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Bike Lanes

Seth Dixon's insight:

In a busy city like New York, there are never enough places for parking and lanes for traffic.  There is simply not enough space for the flow to be smooth and efficient.  Cyclists that attempt to assert their right to the street are often times referred to as cyclist activists or hipsters as though their activism or cultural differences makes them synonymous with an extremism that  is more easy to dismiss.  Many hold views that privilege a motorists right to space in the city above that of a cyclist.  I saw this tweet by a NYC cycling organization that referred to "activist drivers" who park in the bike lane as attempting to create a "guerrilla can lane."  They used the terms and language used against them and superimposed it on the larger motorist community which sees itself as having a more natural right to all space in the city.  This video embedded above is an excellent spoof and highlights the dangers of being a cyclist in a motorist-centric world.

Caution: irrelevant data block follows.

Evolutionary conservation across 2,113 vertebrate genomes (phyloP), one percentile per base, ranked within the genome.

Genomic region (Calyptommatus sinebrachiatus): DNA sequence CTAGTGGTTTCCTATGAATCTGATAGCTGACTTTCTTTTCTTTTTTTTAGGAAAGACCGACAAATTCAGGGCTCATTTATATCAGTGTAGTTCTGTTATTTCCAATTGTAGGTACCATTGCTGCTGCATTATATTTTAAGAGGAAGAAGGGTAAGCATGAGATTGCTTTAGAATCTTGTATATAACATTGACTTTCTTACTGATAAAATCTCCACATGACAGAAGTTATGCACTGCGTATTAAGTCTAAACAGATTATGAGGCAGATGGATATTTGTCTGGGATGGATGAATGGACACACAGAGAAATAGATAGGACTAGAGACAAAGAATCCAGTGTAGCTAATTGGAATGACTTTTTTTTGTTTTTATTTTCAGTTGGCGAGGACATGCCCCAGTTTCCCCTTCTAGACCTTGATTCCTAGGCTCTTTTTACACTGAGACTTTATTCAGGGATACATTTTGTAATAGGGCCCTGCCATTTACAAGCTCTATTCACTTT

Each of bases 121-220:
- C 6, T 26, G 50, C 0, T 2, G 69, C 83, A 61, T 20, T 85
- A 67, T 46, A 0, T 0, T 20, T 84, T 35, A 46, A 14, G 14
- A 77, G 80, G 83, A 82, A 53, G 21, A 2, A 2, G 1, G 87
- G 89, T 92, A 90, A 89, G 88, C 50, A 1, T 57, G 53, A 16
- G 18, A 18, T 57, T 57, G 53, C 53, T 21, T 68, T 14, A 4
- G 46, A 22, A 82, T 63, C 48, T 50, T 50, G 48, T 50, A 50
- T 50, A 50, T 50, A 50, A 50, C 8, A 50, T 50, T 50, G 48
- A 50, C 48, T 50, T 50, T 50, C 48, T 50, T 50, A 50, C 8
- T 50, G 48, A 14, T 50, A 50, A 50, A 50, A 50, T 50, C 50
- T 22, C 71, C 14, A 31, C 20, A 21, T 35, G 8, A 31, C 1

Tags: transportation, cycling, urban, planning, territoriality, space.

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Sofia Speranza's curator insight, October 10, 2013 2:10 PM

BIKERS. be aware of dangers on the street path

Ryan G Soares's curator insight, December 3, 2013 10:27 AM

I find this to be very true. I have gone to big cities such as Boston and New York and it is always chaotic. I find that there is always terrible parking in the big cities. Also it seems very dangerous for the average civilian trying to get to his or her job on a daily basis. Me not being from around the area found it difficult to navigate.